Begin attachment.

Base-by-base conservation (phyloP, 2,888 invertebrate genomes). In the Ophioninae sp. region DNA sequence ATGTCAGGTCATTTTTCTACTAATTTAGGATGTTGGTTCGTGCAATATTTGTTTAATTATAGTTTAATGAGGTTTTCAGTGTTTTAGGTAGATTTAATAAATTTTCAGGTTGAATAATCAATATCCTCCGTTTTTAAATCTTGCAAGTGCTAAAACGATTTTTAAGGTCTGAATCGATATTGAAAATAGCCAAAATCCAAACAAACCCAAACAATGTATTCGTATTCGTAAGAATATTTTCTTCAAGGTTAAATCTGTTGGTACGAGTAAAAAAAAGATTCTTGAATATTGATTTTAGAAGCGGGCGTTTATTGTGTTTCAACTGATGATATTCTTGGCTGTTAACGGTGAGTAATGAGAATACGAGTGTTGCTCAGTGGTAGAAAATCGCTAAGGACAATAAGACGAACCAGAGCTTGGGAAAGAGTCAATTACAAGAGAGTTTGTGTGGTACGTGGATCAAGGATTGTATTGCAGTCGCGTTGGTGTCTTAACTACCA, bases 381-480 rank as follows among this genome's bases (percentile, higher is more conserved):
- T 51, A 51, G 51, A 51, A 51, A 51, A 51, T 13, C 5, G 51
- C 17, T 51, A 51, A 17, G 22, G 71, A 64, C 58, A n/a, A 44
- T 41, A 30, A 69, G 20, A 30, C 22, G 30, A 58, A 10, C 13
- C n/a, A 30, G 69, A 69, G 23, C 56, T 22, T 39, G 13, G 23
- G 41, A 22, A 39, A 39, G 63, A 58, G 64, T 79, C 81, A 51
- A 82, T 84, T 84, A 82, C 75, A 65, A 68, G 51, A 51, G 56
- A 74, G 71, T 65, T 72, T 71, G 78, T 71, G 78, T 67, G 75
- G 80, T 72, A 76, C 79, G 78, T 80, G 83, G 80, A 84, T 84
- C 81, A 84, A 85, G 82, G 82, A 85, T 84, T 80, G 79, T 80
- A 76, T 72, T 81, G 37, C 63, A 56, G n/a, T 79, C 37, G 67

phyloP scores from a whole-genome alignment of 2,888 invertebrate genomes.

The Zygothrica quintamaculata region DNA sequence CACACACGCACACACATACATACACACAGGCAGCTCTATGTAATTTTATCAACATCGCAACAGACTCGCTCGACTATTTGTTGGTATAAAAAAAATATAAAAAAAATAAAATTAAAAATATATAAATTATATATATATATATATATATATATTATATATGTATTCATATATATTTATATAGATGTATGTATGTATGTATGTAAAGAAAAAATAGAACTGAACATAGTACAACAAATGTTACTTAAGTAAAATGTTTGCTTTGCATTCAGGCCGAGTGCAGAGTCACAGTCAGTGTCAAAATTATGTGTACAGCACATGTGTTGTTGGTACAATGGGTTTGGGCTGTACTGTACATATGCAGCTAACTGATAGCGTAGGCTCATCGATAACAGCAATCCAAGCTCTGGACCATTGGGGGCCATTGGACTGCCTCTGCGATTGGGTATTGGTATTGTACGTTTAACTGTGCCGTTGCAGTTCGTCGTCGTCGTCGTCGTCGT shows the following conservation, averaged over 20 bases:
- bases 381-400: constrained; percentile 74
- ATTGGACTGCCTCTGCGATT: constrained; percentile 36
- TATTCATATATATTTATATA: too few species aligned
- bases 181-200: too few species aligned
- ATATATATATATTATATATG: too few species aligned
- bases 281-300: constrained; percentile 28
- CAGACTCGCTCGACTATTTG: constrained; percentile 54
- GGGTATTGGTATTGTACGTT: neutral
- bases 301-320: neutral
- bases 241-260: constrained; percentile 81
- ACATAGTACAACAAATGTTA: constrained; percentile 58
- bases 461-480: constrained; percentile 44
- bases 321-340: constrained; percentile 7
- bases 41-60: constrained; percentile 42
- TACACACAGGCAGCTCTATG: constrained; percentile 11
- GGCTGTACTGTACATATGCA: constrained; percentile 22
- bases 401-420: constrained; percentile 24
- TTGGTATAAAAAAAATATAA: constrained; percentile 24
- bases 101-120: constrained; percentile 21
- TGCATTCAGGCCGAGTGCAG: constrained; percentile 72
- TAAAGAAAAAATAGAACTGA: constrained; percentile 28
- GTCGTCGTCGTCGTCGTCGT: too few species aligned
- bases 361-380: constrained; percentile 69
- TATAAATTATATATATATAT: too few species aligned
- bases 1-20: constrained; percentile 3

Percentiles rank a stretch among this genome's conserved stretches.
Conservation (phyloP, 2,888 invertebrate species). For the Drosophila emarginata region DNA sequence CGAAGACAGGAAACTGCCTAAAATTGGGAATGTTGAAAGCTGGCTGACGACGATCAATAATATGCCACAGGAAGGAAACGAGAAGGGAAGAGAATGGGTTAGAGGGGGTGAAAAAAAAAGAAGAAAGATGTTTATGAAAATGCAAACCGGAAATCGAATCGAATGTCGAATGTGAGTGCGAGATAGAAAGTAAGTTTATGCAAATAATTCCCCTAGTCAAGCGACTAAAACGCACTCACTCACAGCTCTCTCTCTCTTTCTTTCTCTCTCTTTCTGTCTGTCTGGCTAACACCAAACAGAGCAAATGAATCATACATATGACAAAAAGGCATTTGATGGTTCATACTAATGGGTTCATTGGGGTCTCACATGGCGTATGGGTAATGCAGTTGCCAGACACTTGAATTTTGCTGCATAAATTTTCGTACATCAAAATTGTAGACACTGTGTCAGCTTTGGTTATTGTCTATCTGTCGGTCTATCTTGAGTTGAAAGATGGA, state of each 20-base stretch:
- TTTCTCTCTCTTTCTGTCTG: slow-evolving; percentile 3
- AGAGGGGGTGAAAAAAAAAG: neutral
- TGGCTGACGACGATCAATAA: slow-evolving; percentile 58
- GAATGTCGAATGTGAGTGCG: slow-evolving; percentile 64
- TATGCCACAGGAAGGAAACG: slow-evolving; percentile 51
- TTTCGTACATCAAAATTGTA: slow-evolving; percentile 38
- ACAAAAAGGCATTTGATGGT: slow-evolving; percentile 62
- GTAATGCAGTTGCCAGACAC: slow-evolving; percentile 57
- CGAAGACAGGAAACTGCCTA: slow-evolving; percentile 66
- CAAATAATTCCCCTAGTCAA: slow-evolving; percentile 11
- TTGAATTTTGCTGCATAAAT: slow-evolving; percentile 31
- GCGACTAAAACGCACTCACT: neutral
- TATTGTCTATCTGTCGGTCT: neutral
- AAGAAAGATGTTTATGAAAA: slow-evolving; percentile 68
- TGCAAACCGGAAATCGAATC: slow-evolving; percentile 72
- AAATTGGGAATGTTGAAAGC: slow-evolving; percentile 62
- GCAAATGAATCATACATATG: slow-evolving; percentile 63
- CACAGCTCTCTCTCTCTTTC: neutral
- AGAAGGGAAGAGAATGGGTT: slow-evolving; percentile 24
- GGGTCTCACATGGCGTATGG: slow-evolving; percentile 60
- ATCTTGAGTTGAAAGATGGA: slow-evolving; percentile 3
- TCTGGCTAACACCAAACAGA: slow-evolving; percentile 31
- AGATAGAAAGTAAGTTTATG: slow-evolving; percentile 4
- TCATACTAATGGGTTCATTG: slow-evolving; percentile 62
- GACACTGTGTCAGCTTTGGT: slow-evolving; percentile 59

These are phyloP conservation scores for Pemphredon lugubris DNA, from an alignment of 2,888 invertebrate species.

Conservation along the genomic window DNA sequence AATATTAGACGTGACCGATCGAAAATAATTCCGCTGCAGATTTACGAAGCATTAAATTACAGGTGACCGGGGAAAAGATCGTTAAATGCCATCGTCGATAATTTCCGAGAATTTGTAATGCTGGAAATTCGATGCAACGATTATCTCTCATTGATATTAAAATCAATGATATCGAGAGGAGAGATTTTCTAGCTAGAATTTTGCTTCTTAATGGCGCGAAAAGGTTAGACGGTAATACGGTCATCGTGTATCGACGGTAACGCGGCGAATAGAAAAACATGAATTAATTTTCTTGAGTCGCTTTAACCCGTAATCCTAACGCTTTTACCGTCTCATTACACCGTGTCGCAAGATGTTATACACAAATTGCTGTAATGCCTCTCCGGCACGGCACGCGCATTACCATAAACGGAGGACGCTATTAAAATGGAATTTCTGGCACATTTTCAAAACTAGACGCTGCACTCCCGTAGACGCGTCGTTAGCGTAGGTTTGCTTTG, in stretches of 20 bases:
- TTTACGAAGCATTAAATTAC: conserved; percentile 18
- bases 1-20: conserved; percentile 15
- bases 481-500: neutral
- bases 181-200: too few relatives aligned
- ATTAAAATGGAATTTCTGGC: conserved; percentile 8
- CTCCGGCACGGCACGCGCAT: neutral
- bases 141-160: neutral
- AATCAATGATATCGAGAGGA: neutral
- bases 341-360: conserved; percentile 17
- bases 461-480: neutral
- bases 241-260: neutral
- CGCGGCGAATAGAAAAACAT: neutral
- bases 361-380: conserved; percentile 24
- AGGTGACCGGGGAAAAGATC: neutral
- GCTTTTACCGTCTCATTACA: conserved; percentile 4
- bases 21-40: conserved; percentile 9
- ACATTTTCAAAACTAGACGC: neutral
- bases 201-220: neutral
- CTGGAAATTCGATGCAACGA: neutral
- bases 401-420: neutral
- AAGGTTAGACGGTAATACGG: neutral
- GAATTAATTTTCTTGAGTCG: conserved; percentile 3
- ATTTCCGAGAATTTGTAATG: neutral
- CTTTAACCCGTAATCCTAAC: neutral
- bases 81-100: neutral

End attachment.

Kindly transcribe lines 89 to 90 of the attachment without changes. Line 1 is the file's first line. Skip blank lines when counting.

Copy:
- GAATTAATTTTCTTGAGTCG: conserved; percentile 3
- ATTTCCGAGAATTTGTAATG: neutral